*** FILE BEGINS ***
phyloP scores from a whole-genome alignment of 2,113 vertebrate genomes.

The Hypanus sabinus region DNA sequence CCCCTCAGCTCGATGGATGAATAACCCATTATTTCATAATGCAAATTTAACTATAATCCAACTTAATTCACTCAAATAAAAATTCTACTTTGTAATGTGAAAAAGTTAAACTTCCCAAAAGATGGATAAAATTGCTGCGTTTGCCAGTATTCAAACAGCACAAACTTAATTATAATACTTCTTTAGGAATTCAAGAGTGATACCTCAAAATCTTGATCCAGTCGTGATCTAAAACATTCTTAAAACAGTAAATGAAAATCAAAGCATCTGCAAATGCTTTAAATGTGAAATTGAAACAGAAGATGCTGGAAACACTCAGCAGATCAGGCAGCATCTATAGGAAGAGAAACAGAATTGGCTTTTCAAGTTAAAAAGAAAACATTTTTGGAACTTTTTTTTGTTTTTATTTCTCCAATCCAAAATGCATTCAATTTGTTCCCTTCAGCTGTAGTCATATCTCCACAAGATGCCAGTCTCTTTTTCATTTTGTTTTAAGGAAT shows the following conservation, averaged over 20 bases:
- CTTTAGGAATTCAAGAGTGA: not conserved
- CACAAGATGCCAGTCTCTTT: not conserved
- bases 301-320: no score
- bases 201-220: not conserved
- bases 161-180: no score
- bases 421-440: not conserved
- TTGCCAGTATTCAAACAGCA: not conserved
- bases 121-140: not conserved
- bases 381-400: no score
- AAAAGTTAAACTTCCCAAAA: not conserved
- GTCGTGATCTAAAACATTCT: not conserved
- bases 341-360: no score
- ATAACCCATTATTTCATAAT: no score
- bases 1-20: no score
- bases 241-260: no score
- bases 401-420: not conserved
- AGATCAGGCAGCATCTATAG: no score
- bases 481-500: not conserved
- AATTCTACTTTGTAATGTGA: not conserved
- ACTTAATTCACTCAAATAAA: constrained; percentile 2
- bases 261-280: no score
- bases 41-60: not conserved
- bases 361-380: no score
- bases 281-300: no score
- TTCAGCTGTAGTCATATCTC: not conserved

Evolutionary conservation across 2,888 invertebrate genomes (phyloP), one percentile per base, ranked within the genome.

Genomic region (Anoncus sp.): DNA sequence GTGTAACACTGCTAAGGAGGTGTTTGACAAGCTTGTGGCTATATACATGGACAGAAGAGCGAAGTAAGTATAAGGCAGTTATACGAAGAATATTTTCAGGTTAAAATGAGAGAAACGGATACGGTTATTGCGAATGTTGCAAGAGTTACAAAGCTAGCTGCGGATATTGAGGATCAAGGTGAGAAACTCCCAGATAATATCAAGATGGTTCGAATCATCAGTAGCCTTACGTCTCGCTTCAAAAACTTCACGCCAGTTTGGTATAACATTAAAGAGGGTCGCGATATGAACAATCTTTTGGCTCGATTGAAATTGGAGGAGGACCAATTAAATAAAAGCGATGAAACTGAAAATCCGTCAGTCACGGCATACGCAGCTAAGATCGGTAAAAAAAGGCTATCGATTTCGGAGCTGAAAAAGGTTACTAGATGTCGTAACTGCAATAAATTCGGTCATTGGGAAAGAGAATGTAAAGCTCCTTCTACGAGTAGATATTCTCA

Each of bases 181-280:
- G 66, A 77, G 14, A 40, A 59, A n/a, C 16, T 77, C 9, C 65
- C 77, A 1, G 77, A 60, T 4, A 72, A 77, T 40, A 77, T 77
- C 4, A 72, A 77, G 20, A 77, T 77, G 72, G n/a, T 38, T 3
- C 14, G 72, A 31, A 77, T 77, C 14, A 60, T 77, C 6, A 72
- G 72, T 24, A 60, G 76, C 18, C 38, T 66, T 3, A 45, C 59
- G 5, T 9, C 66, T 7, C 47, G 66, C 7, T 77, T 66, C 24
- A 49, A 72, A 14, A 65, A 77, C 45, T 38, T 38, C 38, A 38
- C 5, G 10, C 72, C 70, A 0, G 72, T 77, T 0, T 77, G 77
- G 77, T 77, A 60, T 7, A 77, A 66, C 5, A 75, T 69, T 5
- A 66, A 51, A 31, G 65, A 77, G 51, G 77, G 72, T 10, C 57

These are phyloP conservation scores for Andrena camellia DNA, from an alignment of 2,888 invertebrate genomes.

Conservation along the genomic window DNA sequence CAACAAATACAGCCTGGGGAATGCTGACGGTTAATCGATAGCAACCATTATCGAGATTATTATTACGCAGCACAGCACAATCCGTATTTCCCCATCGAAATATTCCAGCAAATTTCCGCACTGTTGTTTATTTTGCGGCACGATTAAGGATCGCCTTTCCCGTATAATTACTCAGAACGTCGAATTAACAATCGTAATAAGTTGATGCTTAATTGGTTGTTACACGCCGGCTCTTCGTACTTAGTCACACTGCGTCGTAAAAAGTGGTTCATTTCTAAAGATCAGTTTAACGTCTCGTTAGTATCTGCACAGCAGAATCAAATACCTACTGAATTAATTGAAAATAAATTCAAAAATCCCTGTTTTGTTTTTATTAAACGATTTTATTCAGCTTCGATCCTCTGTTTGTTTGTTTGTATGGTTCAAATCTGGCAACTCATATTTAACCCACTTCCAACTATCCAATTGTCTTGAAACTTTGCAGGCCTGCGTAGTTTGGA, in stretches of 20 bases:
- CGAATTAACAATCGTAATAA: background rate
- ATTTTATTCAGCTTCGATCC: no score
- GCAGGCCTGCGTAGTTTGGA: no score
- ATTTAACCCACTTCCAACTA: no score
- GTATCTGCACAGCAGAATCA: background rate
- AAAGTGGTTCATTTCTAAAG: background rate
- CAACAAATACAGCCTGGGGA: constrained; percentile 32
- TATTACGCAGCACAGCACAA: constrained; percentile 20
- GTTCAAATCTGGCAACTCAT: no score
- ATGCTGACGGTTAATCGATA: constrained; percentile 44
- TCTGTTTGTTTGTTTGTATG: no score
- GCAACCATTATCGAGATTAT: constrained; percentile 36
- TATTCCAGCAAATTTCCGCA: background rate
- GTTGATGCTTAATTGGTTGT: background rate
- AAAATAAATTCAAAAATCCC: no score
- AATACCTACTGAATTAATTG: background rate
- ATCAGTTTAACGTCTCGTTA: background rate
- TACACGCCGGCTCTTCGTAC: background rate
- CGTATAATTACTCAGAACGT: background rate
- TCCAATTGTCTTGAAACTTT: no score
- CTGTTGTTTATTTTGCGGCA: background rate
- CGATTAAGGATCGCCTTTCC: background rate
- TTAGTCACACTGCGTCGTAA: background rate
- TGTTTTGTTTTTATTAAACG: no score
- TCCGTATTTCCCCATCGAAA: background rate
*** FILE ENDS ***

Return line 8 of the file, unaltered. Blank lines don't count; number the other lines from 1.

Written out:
- bases 421-440: not conserved